Its recognizable dome lights our nights with a twinkle, and maybe even a Jack O’Lantern pattern at Halloween. Within its walls we learn about physics, engineering, chemistry, humans, animals, and the rest of the known universe. Science World (at Telus World of Science) is another one of the city’s most-photographed landmarks, by visitors and local alike – especially with a growing population in the adjacent Village on False Creek. As such, it is this week’s Vancouver Icon photo feature:
September Following Expo 86, an intensive lobbying campaign was launched to secure the Expo Centre for Science World. With three levels of government backing its proposal, the Arts, Sciences and Technology Centre succeeded in persuading the provincial government to designate the exposition’s famous “golf ball” as the new facility. The announcement was made this month [September 1987].
A massive fund-raising campaign ensued, with donations from the federal, provincial, and municipal governments, the GVRD, the private sector, foundations and individuals contributing $19.1 million to build an addition to the Expo Centre, redesign the interior and construct exhibits. Her Majesty Queen Elizabeth II dedicated the Expo Centre as “Science World. A science centre for the people of British Columbia” in October. [Source: Chuck Davis’ Vancouver History]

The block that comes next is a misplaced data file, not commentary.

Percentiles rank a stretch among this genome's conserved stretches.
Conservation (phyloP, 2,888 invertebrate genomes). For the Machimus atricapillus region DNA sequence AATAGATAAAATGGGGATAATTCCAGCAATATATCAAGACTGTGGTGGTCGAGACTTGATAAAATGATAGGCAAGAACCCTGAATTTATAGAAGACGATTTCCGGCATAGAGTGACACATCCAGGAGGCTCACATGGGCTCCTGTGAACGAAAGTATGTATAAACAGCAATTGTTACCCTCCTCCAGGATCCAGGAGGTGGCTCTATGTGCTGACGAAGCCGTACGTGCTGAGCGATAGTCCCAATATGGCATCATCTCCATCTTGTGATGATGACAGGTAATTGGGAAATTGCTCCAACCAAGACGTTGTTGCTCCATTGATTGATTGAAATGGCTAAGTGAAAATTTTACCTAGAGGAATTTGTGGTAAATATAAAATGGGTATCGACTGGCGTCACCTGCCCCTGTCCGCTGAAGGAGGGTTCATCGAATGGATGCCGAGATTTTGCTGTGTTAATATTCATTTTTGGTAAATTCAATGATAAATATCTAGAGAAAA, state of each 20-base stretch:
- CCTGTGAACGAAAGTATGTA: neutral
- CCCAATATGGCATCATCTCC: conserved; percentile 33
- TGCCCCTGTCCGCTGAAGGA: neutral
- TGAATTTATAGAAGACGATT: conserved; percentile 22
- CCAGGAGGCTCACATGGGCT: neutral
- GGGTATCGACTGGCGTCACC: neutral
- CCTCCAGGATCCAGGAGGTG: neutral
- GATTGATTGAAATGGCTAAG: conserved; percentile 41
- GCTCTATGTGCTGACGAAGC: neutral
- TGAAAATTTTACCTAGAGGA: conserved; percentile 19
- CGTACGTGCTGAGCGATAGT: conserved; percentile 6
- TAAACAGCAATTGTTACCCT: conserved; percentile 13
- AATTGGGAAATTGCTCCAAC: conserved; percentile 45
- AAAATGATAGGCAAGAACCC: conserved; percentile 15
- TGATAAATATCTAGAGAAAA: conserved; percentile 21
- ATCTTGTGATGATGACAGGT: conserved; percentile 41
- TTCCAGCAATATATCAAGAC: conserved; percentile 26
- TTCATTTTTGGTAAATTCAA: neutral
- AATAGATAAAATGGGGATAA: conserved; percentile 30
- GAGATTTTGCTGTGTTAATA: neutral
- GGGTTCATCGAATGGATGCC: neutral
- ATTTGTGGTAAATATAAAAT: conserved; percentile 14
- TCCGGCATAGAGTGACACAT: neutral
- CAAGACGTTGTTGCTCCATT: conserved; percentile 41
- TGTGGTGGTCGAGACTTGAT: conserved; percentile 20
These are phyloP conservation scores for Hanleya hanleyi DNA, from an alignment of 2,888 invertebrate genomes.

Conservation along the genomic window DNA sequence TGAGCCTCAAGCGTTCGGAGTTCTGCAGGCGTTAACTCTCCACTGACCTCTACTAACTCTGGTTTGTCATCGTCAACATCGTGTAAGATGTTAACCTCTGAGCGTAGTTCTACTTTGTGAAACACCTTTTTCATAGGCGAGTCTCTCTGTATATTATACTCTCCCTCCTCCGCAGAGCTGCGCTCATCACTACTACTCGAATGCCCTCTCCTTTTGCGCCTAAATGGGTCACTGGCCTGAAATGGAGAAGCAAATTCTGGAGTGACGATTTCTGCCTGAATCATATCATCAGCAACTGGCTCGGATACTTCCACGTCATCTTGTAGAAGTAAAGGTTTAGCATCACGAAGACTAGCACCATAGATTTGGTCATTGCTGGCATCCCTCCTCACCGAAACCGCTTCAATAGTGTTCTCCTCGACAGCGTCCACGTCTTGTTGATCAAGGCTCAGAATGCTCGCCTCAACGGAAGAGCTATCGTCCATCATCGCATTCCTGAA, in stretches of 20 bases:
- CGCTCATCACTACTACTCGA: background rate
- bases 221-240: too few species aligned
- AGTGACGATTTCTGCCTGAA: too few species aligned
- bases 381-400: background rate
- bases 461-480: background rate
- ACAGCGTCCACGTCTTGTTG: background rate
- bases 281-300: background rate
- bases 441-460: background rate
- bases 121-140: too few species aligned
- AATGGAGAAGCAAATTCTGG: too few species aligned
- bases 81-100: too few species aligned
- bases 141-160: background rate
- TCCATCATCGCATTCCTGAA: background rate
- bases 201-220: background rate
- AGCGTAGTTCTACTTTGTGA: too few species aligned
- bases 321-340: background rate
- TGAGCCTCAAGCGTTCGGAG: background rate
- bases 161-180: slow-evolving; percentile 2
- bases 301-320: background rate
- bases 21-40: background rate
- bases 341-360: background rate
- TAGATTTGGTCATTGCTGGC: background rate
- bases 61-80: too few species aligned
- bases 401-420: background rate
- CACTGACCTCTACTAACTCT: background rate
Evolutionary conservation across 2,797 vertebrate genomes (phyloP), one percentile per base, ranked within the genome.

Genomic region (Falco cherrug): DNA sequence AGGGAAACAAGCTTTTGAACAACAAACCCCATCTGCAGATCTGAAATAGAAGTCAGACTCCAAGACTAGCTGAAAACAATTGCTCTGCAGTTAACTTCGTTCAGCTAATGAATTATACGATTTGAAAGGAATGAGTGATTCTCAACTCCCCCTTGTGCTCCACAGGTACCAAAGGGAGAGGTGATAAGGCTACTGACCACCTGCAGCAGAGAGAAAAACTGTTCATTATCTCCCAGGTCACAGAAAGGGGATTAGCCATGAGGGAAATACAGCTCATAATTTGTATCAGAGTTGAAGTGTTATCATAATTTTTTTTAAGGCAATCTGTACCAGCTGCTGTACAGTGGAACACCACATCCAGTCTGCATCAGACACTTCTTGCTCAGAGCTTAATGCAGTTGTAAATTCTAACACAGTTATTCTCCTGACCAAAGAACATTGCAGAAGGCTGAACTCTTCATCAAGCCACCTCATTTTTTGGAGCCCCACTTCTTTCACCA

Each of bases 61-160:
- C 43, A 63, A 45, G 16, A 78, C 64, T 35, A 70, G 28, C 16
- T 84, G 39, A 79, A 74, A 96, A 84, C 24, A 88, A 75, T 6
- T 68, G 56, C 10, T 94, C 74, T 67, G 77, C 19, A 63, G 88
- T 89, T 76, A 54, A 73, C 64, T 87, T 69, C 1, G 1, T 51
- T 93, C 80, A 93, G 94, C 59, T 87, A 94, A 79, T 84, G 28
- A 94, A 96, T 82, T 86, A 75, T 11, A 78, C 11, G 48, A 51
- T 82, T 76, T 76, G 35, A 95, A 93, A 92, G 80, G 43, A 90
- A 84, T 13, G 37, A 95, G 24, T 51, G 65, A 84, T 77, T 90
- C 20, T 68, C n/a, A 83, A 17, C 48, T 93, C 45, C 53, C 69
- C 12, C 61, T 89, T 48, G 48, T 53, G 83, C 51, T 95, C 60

Other Vancouver Icons posts include: Gastown Steam Clock, SFU Burnaby, Commodore Lanes, Siwash Rock, Kitsilano Pool, White Rock Pier, Main Post Office, Planetarium Building, Lord Stanley Statue, Vancouver Library Central Branch, Victory Square, Digital Orca, The Crab Sculpture, Girl in Wetsuit, The Sun Tower, The Hotel Vancouver, The Gassy Jack Statue, The Marine Building, and The Angel of Victory. Should you have a suggestion for the Vancouver Icons series please feel free to leave a note in the comments. It should be a thing, statue, or place that is very visible and recognizable to the public.